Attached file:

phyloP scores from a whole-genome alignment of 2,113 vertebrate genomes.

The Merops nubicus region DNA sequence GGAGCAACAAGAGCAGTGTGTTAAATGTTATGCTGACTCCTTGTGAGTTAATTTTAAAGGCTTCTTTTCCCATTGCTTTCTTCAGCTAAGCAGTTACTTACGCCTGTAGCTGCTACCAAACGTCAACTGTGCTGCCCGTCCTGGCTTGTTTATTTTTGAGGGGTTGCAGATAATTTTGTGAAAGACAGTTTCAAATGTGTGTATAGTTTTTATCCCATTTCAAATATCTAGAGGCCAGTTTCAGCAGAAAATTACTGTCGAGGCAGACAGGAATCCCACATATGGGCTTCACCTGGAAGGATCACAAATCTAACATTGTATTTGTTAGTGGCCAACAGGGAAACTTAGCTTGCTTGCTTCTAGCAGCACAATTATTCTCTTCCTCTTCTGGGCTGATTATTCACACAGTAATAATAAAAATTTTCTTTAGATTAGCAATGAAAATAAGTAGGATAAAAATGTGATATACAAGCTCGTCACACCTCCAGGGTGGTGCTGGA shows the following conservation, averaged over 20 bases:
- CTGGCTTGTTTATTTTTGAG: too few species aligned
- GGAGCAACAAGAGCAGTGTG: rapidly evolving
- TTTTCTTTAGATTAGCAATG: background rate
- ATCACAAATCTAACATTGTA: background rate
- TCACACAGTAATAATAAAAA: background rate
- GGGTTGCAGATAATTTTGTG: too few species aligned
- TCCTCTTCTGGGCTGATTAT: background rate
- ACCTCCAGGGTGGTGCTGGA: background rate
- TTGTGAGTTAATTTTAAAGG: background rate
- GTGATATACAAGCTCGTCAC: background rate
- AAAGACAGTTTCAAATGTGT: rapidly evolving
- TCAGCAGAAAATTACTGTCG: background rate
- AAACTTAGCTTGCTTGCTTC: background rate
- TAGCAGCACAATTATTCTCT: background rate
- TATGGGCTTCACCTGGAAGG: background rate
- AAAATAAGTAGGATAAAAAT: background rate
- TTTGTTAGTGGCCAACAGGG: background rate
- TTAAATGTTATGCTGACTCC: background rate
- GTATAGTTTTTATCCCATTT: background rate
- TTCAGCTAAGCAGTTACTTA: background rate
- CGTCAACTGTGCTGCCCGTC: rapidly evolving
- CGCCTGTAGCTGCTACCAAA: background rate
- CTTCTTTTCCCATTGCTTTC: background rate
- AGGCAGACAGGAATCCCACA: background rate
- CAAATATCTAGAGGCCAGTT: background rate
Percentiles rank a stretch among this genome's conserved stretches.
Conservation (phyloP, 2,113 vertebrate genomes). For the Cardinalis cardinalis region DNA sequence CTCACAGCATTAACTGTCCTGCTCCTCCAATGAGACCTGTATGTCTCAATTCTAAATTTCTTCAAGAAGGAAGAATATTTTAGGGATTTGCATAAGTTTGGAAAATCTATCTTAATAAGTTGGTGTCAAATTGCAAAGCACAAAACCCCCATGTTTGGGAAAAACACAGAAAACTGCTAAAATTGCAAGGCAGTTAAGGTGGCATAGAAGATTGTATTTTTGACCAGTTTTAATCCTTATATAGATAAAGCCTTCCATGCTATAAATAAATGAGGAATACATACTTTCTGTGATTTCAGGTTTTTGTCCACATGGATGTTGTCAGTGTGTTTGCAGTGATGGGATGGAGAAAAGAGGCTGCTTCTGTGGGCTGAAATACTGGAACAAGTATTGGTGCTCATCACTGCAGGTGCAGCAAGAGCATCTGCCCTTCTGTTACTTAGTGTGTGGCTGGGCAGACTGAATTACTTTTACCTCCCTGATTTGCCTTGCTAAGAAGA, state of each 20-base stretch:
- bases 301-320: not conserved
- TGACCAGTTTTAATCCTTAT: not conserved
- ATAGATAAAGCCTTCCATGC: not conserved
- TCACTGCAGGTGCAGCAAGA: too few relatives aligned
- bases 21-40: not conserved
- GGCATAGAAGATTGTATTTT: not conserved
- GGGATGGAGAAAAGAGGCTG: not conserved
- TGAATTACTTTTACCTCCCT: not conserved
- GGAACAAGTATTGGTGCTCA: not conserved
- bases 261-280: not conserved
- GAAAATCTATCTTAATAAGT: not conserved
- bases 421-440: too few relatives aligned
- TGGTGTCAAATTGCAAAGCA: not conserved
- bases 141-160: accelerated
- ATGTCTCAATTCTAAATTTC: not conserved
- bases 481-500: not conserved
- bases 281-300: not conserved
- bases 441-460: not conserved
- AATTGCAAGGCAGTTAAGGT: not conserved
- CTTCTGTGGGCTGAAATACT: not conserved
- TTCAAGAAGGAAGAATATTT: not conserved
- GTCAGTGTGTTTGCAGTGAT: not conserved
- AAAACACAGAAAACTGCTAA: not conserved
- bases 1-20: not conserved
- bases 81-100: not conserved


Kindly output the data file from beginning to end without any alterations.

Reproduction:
phyloP scores from a whole-genome alignment of 2,113 vertebrate genomes.

The Merops nubicus region DNA sequence GGAGCAACAAGAGCAGTGTGTTAAATGTTATGCTGACTCCTTGTGAGTTAATTTTAAAGGCTTCTTTTCCCATTGCTTTCTTCAGCTAAGCAGTTACTTACGCCTGTAGCTGCTACCAAACGTCAACTGTGCTGCCCGTCCTGGCTTGTTTATTTTTGAGGGGTTGCAGATAATTTTGTGAAAGACAGTTTCAAATGTGTGTATAGTTTTTATCCCATTTCAAATATCTAGAGGCCAGTTTCAGCAGAAAATTACTGTCGAGGCAGACAGGAATCCCACATATGGGCTTCACCTGGAAGGATCACAAATCTAACATTGTATTTGTTAGTGGCCAACAGGGAAACTTAGCTTGCTTGCTTCTAGCAGCACAATTATTCTCTTCCTCTTCTGGGCTGATTATTCACACAGTAATAATAAAAATTTTCTTTAGATTAGCAATGAAAATAAGTAGGATAAAAATGTGATATACAAGCTCGTCACACCTCCAGGGTGGTGCTGGA shows the following conservation, averaged over 20 bases:
- CTGGCTTGTTTATTTTTGAG: too few species aligned
- GGAGCAACAAGAGCAGTGTG: rapidly evolving
- TTTTCTTTAGATTAGCAATG: background rate
- ATCACAAATCTAACATTGTA: background rate
- TCACACAGTAATAATAAAAA: background rate
- GGGTTGCAGATAATTTTGTG: too few species aligned
- TCCTCTTCTGGGCTGATTAT: background rate
- ACCTCCAGGGTGGTGCTGGA: background rate
- TTGTGAGTTAATTTTAAAGG: background rate
- GTGATATACAAGCTCGTCAC: background rate
- AAAGACAGTTTCAAATGTGT: rapidly evolving
- TCAGCAGAAAATTACTGTCG: background rate
- AAACTTAGCTTGCTTGCTTC: background rate
- TAGCAGCACAATTATTCTCT: background rate
- TATGGGCTTCACCTGGAAGG: background rate
- AAAATAAGTAGGATAAAAAT: background rate
- TTTGTTAGTGGCCAACAGGG: background rate
- TTAAATGTTATGCTGACTCC: background rate
- GTATAGTTTTTATCCCATTT: background rate
- TTCAGCTAAGCAGTTACTTA: background rate
- CGTCAACTGTGCTGCCCGTC: rapidly evolving
- CGCCTGTAGCTGCTACCAAA: background rate
- CTTCTTTTCCCATTGCTTTC: background rate
- AGGCAGACAGGAATCCCACA: background rate
- CAAATATCTAGAGGCCAGTT: background rate
Percentiles rank a stretch among this genome's conserved stretches.
Conservation (phyloP, 2,113 vertebrate genomes). For the Cardinalis cardinalis region DNA sequence CTCACAGCATTAACTGTCCTGCTCCTCCAATGAGACCTGTATGTCTCAATTCTAAATTTCTTCAAGAAGGAAGAATATTTTAGGGATTTGCATAAGTTTGGAAAATCTATCTTAATAAGTTGGTGTCAAATTGCAAAGCACAAAACCCCCATGTTTGGGAAAAACACAGAAAACTGCTAAAATTGCAAGGCAGTTAAGGTGGCATAGAAGATTGTATTTTTGACCAGTTTTAATCCTTATATAGATAAAGCCTTCCATGCTATAAATAAATGAGGAATACATACTTTCTGTGATTTCAGGTTTTTGTCCACATGGATGTTGTCAGTGTGTTTGCAGTGATGGGATGGAGAAAAGAGGCTGCTTCTGTGGGCTGAAATACTGGAACAAGTATTGGTGCTCATCACTGCAGGTGCAGCAAGAGCATCTGCCCTTCTGTTACTTAGTGTGTGGCTGGGCAGACTGAATTACTTTTACCTCCCTGATTTGCCTTGCTAAGAAGA, state of each 20-base stretch:
- bases 301-320: not conserved
- TGACCAGTTTTAATCCTTAT: not conserved
- ATAGATAAAGCCTTCCATGC: not conserved
- TCACTGCAGGTGCAGCAAGA: too few relatives aligned
- bases 21-40: not conserved
- GGCATAGAAGATTGTATTTT: not conserved
- GGGATGGAGAAAAGAGGCTG: not conserved
- TGAATTACTTTTACCTCCCT: not conserved
- GGAACAAGTATTGGTGCTCA: not conserved
- bases 261-280: not conserved
- GAAAATCTATCTTAATAAGT: not conserved
- bases 421-440: too few relatives aligned
- TGGTGTCAAATTGCAAAGCA: not conserved
- bases 141-160: accelerated
- ATGTCTCAATTCTAAATTTC: not conserved
- bases 481-500: not conserved
- bases 281-300: not conserved
- bases 441-460: not conserved
- AATTGCAAGGCAGTTAAGGT: not conserved
- CTTCTGTGGGCTGAAATACT: not conserved
- TTCAAGAAGGAAGAATATTT: not conserved
- GTCAGTGTGTTTGCAGTGAT: not conserved
- AAAACACAGAAAACTGCTAA: not conserved
- bases 1-20: not conserved
- bases 81-100: not conserved